In 1992, nationally televised debates between the major party nominees for president were still a fairly recent development in American politics.
Vice presidential debates were newer still. The first televised presidential debates were in 1960, and the first vice presidential debate was in 1976.
But, what happened in 1992 was a first that has been unmatched in presidential debate history. The debates that year featured three participants, not two.
And the debate that was held 20 years ago tonight on the Georgia Tech campus in Atlanta was even more groundbreaking. It was only the fourth time that vice presidential candidates had met in a debate (the vice presidential candidates did not debate in 1980), and it was the first (and, so far, only) time that the vice presidential debate featured three participants.
The Perot–Stockdale ticket really shook things up in 1992. In November, nearly 20 million people voted for it. (No state actually voted for Perot, although political historians will point out that the Perot–Stockdale ticket finished slightly ahead of the Bush–Quayle ticket in Maine that year.)
And it was kind of a weird night two decades ago — the night of the 1992 vice presidential debate.
In part, it was a vindication of the low expectations theory in which a debate participant is said to benefit from low expectations because just about anything good that happens for him/her during the debate will be seen as a triumph.
And, if enough good things — or, at least, enough not bad things — happen, an upset victory in the debate can be claimed — and accepted as plausible by most viewers.
For Vice President Dan Quayle, it probably couldn't have worked out much better. Widely viewed as a lightweight — and with the memory of his epic putdown by Sen. Lloyd Bentsen in the vice presidential debate four years earlier still reasonably fresh in the public's minds — expectations were very low for Quayle.
In comparison to the public's pre–debate expectations, Quayle triumphed in his 1992 debate, and my memory is that a plurality at least saw him as the debate's winner.
But, in my memory and the memories of most observers, what lingers is not the image of an unexpectedly deft and skillful debate performance by Quayle but rather an embarrassingly poor one by Admiral James Stockdale.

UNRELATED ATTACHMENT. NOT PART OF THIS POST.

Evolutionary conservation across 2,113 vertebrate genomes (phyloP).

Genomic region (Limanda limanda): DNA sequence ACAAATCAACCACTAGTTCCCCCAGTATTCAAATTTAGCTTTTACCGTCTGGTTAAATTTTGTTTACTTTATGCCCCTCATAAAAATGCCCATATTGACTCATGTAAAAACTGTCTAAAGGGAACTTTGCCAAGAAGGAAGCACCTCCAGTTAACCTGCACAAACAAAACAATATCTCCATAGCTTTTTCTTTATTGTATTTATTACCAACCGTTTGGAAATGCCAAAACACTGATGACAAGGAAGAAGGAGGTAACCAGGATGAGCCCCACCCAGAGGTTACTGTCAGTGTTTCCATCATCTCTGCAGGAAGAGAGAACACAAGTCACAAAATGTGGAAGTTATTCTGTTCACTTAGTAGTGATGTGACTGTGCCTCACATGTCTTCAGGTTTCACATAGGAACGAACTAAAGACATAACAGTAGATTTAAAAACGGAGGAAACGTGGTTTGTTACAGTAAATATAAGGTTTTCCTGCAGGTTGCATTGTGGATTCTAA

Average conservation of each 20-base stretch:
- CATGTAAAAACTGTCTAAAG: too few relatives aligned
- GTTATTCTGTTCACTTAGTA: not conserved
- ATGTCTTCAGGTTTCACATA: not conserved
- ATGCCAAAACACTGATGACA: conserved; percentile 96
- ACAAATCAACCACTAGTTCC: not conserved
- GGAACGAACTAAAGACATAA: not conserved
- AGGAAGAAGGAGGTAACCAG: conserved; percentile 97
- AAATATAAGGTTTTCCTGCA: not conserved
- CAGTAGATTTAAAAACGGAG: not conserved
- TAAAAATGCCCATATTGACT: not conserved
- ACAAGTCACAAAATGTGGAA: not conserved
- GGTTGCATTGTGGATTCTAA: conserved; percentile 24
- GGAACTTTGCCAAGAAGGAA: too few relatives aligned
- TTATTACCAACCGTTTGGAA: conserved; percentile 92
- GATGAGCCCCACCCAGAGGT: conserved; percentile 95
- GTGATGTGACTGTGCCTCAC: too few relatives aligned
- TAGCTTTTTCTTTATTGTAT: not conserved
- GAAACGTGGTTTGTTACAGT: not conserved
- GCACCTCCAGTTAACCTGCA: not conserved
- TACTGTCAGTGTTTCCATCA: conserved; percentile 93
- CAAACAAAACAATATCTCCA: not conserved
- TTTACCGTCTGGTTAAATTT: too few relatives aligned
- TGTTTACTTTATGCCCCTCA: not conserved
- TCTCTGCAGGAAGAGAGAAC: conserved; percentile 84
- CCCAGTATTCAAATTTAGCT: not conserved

To be fair to Stockdale, it wasn't really his fault.
A national three–person debate had only occurred once — a few days earlier, when the presidential candidates debated — and it wasn't even decided until roughly a week before the running mates debated that Stockdale would be allowed to participate.
Stockdale, one of the Navy's most decorated officers, was a rather late addition to Perot's campaign as well, but he was thought by many political observers to bring a certain amount of gravitas, at least in foreign affairs, to the ticket via his military career.
But he was still largely unknown to many Americans.
So, on this night 20 years ago, Stockdale sought to capitalize a bit on his status as the unknown candidate. "Who am I? Why am I here?" he began his opening statement, paving the way for a clever introduction of himself to the viewers.
The problem was that he sort of ran out of gas — or, to borrow a phrase Stockdale later used to explain the abrupt conclusion of one of his answers, he was "out of ammo."
Thus, a distinguished veteran with a lifetime's worth of service to his country was reduced to a punch line, and nowhere were the jokes more biting than on Saturday Night Live.
Practically since its debut in 1975, SNL has made a name for itself poking fun at political figures, especially in debates. In that category, I would say that SNL has established itself as the gold standard. For more than 35 years, a presidential election campaign has not been complete until SNL parodies at least one of its debates.
After Stockdale's performance, though, SNL's writers apparently decided to poke fun at it but not to mimic it directly.
The result was savagely funny.
Perot (portrayed by Dana Carvey) and Stockdale (Phil Hartman) were going for a post–debate ride in the country — a "joyride," Perot/Carvey called it.
But Perot's true objective was to ditch Stockdale out in the sticks.
It didn't work, however, as Perot learned, to his chagrin, "never try to ditch a war hero — tenacious with a capital T."
Admiral Stockdale died in 2005.